Rebel Against Pragmatism

So to review…rebellion is not a negative thing, per se. Rebellion simply for the sake of rebellion is irrational. But rebellion which is inspired by a desire to improve, to solve a problem, to make this a better place…that kind of rebellion is necessary for the progress of humanity.

In the last post I talked about the menace of mediocrity—being content with an ordinary life because that is what everyone else is doing.

Now I want to discuss pragmatism, which, in my mind, is the most pernicious and pervasive philosophical error in our culture. “Pragmatism: An approach that assesses the truth of meaning of theories or beliefs in terms of the success of their practical application.” Postmodernism says that we define truth for ourselves, truth is subjected to our opinions, it is not an objective reality outside of ourselves. Pragmatism, in a similar way, twists truth by subjecting it to practicality. To the pragmatist, whatever works must be right and true. Most people would agree that this is a flawed approach to truth, but not many people realize how deeply it is entrenched in our society. For instance…

“Why do you write?” Not because it makes me rich. Not because it is a successful career. I write because I love words and I couldn’t live without expressing myself through words. I write because it is who I am. And the response is, “well, can you find a publisher or make money from it somehow?” Why is that the typical response of the non-writer to the writer? Because they have a difficult time comprehending how one can spend so much time and energy for something that isn’t pragmatically successful. There are generally not tangible results from writing. So the pragmatist assumes it is a waste of time and wonders why the writer doesn’t spend their efforts in a more useful endeavor.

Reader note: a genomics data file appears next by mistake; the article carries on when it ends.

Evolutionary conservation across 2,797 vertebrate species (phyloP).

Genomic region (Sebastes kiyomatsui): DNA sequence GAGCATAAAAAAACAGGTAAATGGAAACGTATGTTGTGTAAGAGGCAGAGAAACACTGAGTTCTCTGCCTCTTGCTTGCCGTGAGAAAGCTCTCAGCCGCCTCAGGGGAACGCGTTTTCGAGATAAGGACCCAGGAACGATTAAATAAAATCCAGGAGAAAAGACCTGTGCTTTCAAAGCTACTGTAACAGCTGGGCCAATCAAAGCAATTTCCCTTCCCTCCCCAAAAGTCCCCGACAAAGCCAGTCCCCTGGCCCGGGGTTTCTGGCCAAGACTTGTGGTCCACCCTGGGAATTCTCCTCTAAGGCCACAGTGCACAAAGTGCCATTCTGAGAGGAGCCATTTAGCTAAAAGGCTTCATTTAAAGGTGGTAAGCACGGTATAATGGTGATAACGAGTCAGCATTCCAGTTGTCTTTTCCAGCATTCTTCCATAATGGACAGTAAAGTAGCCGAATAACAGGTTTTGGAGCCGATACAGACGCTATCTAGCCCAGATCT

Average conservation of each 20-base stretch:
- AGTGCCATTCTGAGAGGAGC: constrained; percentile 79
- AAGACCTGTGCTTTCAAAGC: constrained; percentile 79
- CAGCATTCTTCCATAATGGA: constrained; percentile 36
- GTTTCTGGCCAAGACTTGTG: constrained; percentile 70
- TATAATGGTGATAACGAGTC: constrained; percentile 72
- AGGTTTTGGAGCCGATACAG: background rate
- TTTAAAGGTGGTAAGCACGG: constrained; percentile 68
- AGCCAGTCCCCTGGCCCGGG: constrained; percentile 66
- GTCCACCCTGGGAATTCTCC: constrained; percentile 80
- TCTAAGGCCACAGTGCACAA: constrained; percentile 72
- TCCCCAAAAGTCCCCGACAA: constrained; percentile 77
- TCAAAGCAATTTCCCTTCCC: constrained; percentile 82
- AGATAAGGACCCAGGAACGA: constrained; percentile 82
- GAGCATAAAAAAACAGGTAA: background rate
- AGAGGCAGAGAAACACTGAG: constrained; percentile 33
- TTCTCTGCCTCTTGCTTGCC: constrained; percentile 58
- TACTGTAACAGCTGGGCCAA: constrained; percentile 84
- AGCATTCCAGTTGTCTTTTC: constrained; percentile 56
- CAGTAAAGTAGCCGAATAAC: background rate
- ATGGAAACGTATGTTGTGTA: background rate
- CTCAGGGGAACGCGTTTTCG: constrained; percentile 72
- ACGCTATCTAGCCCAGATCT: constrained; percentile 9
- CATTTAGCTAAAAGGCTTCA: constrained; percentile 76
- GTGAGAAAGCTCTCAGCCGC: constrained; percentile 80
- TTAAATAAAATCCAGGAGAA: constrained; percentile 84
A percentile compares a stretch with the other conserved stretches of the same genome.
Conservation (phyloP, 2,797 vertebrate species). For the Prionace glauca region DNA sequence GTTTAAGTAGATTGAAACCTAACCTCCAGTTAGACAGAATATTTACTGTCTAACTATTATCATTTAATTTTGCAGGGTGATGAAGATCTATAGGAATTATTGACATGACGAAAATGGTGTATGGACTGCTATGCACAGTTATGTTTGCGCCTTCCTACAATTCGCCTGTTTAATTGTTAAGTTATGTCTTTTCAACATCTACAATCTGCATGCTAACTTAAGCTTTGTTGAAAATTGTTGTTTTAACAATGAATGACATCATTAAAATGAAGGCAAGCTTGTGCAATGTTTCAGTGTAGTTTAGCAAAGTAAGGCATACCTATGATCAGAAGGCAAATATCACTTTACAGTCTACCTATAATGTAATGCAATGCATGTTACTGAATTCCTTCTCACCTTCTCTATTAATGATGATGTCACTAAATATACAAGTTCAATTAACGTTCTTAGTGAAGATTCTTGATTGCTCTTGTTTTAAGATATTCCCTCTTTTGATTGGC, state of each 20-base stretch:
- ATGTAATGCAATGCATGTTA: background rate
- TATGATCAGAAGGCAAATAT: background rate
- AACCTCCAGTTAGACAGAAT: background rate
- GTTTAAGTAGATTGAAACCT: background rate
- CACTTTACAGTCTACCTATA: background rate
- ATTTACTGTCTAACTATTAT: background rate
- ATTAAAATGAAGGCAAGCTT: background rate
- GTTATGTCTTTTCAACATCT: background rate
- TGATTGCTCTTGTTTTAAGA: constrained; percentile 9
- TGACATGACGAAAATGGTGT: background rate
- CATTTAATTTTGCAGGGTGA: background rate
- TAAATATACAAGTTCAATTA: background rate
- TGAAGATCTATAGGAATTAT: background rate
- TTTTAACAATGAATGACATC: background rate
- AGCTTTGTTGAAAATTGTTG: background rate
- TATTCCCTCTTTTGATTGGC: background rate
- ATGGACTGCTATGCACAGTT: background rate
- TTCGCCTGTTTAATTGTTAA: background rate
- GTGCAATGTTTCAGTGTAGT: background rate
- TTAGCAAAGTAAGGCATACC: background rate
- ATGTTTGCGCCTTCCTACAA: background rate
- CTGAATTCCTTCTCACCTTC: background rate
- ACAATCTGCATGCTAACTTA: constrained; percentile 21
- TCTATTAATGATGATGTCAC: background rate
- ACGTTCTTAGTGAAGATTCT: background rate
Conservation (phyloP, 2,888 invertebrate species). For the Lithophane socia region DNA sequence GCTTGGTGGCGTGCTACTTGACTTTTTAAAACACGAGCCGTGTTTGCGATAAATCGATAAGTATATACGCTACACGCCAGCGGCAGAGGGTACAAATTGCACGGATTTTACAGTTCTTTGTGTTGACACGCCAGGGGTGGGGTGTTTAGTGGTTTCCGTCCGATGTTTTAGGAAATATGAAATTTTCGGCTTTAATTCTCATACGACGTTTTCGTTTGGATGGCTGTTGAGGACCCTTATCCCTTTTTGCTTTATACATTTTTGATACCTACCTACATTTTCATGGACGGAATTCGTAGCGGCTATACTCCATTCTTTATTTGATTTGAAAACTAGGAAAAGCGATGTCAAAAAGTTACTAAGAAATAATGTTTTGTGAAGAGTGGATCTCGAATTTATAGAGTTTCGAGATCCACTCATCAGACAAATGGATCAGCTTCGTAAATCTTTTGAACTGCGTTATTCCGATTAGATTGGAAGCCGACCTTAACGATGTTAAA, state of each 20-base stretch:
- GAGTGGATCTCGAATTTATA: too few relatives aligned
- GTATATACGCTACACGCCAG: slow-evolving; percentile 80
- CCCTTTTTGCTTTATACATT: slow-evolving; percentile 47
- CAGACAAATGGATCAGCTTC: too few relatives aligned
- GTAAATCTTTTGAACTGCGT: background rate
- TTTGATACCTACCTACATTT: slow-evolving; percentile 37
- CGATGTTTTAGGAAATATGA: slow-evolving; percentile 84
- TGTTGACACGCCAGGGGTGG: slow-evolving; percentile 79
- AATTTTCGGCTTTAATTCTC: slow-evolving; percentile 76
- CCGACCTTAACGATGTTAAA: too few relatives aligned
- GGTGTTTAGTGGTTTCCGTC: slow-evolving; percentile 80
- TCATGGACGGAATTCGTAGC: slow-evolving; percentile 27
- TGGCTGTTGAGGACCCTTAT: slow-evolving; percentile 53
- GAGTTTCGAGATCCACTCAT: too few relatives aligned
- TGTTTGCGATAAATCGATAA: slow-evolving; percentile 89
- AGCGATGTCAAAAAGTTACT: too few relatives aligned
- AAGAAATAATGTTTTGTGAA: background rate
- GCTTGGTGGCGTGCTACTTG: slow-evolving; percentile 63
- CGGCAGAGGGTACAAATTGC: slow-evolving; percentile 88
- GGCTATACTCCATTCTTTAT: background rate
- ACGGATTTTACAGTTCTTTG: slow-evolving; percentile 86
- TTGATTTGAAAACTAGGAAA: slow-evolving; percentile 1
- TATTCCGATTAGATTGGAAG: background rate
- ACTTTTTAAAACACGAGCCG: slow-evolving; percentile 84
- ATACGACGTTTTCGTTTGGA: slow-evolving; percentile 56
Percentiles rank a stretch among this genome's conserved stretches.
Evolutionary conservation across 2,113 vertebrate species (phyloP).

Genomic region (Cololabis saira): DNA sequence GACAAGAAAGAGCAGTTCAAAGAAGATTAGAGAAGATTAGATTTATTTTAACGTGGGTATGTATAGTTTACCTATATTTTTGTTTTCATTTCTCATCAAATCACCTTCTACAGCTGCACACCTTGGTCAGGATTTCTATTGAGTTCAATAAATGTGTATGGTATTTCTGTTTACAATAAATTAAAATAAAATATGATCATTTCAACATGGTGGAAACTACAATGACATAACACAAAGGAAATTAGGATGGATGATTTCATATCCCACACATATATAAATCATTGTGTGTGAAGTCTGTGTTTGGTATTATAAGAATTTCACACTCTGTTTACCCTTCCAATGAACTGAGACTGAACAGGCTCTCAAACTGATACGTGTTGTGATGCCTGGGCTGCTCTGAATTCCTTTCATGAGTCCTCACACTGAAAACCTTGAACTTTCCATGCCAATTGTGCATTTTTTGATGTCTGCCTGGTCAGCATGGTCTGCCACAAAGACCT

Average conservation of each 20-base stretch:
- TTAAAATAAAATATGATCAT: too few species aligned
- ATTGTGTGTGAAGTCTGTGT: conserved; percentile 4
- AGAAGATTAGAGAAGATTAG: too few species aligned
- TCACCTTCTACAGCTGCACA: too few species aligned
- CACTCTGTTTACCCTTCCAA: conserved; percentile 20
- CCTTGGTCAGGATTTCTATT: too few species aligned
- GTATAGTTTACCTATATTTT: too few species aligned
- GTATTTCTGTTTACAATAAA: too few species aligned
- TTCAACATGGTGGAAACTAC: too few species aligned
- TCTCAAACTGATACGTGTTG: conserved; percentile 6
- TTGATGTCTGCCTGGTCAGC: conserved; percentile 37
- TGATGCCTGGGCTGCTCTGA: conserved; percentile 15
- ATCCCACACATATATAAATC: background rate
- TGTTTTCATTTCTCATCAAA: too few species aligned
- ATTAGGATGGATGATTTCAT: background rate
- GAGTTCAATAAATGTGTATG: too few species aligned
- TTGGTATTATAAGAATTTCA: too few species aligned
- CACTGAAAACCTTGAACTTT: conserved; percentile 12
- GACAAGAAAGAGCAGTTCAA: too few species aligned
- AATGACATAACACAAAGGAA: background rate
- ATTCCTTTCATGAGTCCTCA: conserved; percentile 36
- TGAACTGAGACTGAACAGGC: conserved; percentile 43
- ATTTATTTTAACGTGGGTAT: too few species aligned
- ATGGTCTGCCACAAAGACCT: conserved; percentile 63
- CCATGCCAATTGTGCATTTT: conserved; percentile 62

“Why do you study?” Not because I want a piece of paper so I can go get a job that I probably won’t like anyways. Not because I want to climb higher on the corporate ladder and earn more money so I can keep on climbing. I study because I love learning and the pursuit of knowledge. Someone may respond like, “But of what use is all this intellectual and obscure knowledge?” Maybe it isn’t practical right now, maybe it will never be practical, but there is more to this world than practicality.

So these are just two examples of pragmatic responses that I have experienced. I’m always a little taken aback when someone asks me a question like, “um…what exactly is the use of that?” or “how is that going to help you?” because it is like trying to condense the universe into a shallow maxim. How can you describe the universe in one sentence? How much will have to be left out! How can you describe the usefulness of this beautiful earth? How demeaning it is to reduce this rich, complex existence into a glib statement of utility.

Do we live in a pragmatic world? Imagine a world with all the “superfluous” aesthetically pleasing elements gone. Pragmatism is an ugly thing. Why have flowers with different colors? Why have flowers at all? Why have so many different varieties of animals? Surely it would have been more practical to reduce the complexity of the world. Why did God create such a vast universe? Wouldn’t it have worked better if the world was simpler? While this is speculation, I wonder what compelled God to keep on creating a universe so vast we have yet to reach the edges? Maybe it was the sheer pleasure of forming another star, another planet, another galaxy, another solar system, not because it was “useful” but because it was beautiful.

Wouldn’t it have been more practical for God to condemn the entire human race to eternal judgement after Adam fell? And why did He plan redemption the way He did? It was hardly efficient to spend 3,000+ years giving the world these mere glimpses into His plan, revealing salvation bit by bit, through so many complicated types, shadows, and symbols? And for Christ to come to earth and live for 30 years before He began His actual ministry. Not very efficient or pragmatic! The death, resurrection, and ascension of Jesus wasn’t very pragmatic. It was drawn out, each moment heavy with the symbolism of the Old Testament. Yet this was richer. More beautiful. More meaningful. We do not serve a pragmatic God who subjects absolute truth to the scrutiny of “practicality.”

So maybe we should spend less time judging this world pragmatically and more time rejoicing in the bountiful expressions of God’s grace and love of beauty around us.

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